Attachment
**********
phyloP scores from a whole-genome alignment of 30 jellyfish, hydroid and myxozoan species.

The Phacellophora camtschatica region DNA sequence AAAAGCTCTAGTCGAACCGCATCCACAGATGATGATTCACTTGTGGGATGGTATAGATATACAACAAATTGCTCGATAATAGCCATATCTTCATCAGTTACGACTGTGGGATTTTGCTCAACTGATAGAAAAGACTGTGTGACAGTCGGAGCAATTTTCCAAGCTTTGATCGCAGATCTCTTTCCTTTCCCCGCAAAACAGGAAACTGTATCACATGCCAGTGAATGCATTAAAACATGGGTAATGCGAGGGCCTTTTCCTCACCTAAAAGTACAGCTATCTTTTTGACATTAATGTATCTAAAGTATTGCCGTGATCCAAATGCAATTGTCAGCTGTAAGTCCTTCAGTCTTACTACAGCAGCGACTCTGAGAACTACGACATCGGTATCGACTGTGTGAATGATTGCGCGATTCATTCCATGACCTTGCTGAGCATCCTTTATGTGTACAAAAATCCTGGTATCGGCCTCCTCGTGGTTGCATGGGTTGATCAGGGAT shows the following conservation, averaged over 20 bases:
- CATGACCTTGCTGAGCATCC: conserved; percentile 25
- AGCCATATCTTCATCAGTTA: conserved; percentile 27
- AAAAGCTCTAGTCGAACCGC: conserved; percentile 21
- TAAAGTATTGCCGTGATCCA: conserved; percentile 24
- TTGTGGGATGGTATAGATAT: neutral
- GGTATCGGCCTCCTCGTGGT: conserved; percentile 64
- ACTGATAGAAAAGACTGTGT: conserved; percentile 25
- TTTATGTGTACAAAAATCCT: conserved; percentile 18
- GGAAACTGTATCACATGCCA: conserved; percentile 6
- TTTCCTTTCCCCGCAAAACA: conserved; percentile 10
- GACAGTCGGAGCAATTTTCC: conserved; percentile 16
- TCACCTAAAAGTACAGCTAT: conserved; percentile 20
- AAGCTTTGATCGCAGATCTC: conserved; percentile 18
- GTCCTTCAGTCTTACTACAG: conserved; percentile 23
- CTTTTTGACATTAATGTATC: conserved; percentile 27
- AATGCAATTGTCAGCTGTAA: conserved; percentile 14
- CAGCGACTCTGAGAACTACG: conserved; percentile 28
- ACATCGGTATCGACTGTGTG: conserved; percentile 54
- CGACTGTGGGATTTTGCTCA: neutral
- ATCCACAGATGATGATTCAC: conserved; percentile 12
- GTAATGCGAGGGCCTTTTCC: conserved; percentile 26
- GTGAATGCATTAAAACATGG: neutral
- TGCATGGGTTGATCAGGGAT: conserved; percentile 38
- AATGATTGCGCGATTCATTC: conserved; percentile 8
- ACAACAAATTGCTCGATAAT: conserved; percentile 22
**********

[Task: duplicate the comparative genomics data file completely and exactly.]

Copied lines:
phyloP scores from a whole-genome alignment of 30 jellyfish, hydroid and myxozoan species.

The Phacellophora camtschatica region DNA sequence AAAAGCTCTAGTCGAACCGCATCCACAGATGATGATTCACTTGTGGGATGGTATAGATATACAACAAATTGCTCGATAATAGCCATATCTTCATCAGTTACGACTGTGGGATTTTGCTCAACTGATAGAAAAGACTGTGTGACAGTCGGAGCAATTTTCCAAGCTTTGATCGCAGATCTCTTTCCTTTCCCCGCAAAACAGGAAACTGTATCACATGCCAGTGAATGCATTAAAACATGGGTAATGCGAGGGCCTTTTCCTCACCTAAAAGTACAGCTATCTTTTTGACATTAATGTATCTAAAGTATTGCCGTGATCCAAATGCAATTGTCAGCTGTAAGTCCTTCAGTCTTACTACAGCAGCGACTCTGAGAACTACGACATCGGTATCGACTGTGTGAATGATTGCGCGATTCATTCCATGACCTTGCTGAGCATCCTTTATGTGTACAAAAATCCTGGTATCGGCCTCCTCGTGGTTGCATGGGTTGATCAGGGAT shows the following conservation, averaged over 20 bases:
- CATGACCTTGCTGAGCATCC: conserved; percentile 25
- AGCCATATCTTCATCAGTTA: conserved; percentile 27
- AAAAGCTCTAGTCGAACCGC: conserved; percentile 21
- TAAAGTATTGCCGTGATCCA: conserved; percentile 24
- TTGTGGGATGGTATAGATAT: neutral
- GGTATCGGCCTCCTCGTGGT: conserved; percentile 64
- ACTGATAGAAAAGACTGTGT: conserved; percentile 25
- TTTATGTGTACAAAAATCCT: conserved; percentile 18
- GGAAACTGTATCACATGCCA: conserved; percentile 6
- TTTCCTTTCCCCGCAAAACA: conserved; percentile 10
- GACAGTCGGAGCAATTTTCC: conserved; percentile 16
- TCACCTAAAAGTACAGCTAT: conserved; percentile 20
- AAGCTTTGATCGCAGATCTC: conserved; percentile 18
- GTCCTTCAGTCTTACTACAG: conserved; percentile 23
- CTTTTTGACATTAATGTATC: conserved; percentile 27
- AATGCAATTGTCAGCTGTAA: conserved; percentile 14
- CAGCGACTCTGAGAACTACG: conserved; percentile 28
- ACATCGGTATCGACTGTGTG: conserved; percentile 54
- CGACTGTGGGATTTTGCTCA: neutral
- ATCCACAGATGATGATTCAC: conserved; percentile 12
- GTAATGCGAGGGCCTTTTCC: conserved; percentile 26
- GTGAATGCATTAAAACATGG: neutral
- TGCATGGGTTGATCAGGGAT: conserved; percentile 38
- AATGATTGCGCGATTCATTC: conserved; percentile 8
- ACAACAAATTGCTCGATAAT: conserved; percentile 22